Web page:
A PIONEERING school is reaping the benefits after entering 95 per cent of its pupils for GCSE English a year early - and leading the way on government plans for bright teenagers.
Almost all 15-year-olds at Buxton community school in Derbyshire were entered for the exam last year. The move came after teachers noticed previous cohorts barely improved in Year 11.
In a Green Paper issued last month, ministers proposed that bright pupils should take GCSE exams early or skip them and move straight on to AS-levels.
Buxton pupils are proving that this approach pays dividends. They have time to study to a higher level before they enter the sixth form - where results also look set to improve.
Fifty-three per cent of the cohort achieved an A* to C grade. When about 30 of them resit the exam in Year 11 this is expected to rise to 63 per cent - significantly better than the predicted 57 per cent.
Paul Dearden, head of English, said: "Most of these 'improvers' are boys who were perfectly capable of getting Cs last year. I'm convinced that few of them would have been motivated to really try this year if their result last year had just been a mock."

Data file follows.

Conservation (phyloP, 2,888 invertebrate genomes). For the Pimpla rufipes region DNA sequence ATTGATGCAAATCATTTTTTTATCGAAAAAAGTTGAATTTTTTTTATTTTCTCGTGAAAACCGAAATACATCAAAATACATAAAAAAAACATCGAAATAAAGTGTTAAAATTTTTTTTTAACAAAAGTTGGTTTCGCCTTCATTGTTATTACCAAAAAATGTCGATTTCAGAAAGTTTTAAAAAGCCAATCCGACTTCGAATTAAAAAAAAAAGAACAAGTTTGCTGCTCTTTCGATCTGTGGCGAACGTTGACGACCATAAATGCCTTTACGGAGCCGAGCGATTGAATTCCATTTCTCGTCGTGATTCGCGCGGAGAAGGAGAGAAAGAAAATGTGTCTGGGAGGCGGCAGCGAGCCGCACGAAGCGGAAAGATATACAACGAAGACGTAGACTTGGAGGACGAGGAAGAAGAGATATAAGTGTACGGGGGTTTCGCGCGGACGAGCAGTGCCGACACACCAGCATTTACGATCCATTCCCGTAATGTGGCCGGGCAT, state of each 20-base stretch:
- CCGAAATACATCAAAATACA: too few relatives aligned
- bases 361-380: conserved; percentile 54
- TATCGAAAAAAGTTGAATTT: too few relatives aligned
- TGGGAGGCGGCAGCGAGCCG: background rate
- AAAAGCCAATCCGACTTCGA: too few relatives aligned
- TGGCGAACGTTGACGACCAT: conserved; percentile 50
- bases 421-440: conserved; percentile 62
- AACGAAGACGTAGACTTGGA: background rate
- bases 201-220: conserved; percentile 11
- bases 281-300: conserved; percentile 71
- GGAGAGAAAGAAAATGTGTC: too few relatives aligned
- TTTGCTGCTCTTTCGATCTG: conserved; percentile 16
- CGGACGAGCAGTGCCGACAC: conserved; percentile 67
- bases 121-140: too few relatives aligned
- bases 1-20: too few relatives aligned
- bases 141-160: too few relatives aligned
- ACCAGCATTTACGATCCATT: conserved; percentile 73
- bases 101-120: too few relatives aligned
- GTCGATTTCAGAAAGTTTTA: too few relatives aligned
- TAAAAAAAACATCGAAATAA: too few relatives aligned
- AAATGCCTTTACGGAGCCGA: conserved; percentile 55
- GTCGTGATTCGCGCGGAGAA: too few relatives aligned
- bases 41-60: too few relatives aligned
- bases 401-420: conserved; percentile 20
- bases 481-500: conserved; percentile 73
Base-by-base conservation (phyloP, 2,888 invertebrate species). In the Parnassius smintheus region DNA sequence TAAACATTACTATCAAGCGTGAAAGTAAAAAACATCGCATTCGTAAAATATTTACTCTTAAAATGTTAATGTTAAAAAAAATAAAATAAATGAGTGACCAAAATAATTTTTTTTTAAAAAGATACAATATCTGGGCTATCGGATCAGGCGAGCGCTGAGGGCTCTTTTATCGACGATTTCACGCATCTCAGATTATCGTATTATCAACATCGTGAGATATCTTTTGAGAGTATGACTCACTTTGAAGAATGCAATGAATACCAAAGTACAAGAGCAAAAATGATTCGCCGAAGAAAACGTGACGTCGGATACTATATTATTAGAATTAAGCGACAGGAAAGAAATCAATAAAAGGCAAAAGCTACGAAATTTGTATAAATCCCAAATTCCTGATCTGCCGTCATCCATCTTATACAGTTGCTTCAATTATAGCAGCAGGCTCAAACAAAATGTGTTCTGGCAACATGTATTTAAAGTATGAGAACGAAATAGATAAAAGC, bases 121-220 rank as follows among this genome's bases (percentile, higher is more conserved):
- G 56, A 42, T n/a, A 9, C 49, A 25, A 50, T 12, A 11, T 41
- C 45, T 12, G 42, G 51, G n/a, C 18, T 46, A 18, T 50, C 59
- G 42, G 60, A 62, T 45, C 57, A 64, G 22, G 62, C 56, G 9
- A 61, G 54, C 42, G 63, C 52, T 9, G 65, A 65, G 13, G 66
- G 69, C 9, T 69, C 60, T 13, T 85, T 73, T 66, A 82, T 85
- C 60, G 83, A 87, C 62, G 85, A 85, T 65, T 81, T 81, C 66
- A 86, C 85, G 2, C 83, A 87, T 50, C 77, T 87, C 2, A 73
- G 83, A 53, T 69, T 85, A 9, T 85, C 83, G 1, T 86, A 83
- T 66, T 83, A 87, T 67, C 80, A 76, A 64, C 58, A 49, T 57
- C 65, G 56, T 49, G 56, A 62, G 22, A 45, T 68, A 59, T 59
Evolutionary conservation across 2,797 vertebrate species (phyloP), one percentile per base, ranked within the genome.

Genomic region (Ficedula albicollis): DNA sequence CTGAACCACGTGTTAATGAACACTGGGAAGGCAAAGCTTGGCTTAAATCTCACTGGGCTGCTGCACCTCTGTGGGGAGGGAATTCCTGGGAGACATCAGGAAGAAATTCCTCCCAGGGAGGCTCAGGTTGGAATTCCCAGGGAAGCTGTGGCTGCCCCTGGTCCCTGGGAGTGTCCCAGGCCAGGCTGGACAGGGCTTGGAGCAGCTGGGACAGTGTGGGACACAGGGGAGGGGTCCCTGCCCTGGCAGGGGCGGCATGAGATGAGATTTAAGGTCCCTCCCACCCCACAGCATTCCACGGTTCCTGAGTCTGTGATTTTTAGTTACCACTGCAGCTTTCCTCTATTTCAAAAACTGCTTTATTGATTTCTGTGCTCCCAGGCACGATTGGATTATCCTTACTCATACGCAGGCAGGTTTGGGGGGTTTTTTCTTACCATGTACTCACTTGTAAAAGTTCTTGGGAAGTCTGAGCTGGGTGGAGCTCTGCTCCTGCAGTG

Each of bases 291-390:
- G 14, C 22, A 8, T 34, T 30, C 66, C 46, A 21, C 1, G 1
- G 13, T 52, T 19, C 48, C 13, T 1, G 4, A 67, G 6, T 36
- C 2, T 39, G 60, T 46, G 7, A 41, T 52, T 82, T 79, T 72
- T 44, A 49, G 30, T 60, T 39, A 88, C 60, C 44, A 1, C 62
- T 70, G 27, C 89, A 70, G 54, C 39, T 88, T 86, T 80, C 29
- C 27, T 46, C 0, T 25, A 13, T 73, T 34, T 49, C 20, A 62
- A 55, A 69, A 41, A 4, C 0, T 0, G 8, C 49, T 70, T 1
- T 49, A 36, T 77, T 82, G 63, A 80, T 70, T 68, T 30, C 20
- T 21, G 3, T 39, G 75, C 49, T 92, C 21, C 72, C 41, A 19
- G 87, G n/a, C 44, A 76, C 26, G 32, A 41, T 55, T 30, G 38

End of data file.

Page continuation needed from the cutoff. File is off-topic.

Mr Dearden said the system avoids spending disproportionate time on coursework in Year 10 and avoids the monotony of going over set texts many times.
"Like a lot of schools we used to start Year 10 with a novel which would then be examined at the end of Year 11, and probably re-read and revised for a couple of exams in between. Now we teach it, examine it and move on," he said.
Pupils go on to take a range of courses at 16. Currently 44 are doing AS language and literature, while most are doing literature GCSE plus key skills (communications) at either level 2 or 3.
The 5 per cent who did not sit the exam early are significantly weaker pupils who are taking language and literature this year.
The school intends to repeat the exercise with its current Year 10.
Tyler Kennedy, who achieved a B in GCSE English last year and is now doing AS-level, said she will be able to do an extra AS in the sixth form. "I will probably pick up physics at AS as I want to study neuroscience," she said.
Lee Watson, who got a D, has also benefited. "I want to join the army and need three Ds," he said. "It's good that I did English a year early so I can concentrate on the other two." He is also resitting English this summer and is hoping for a C.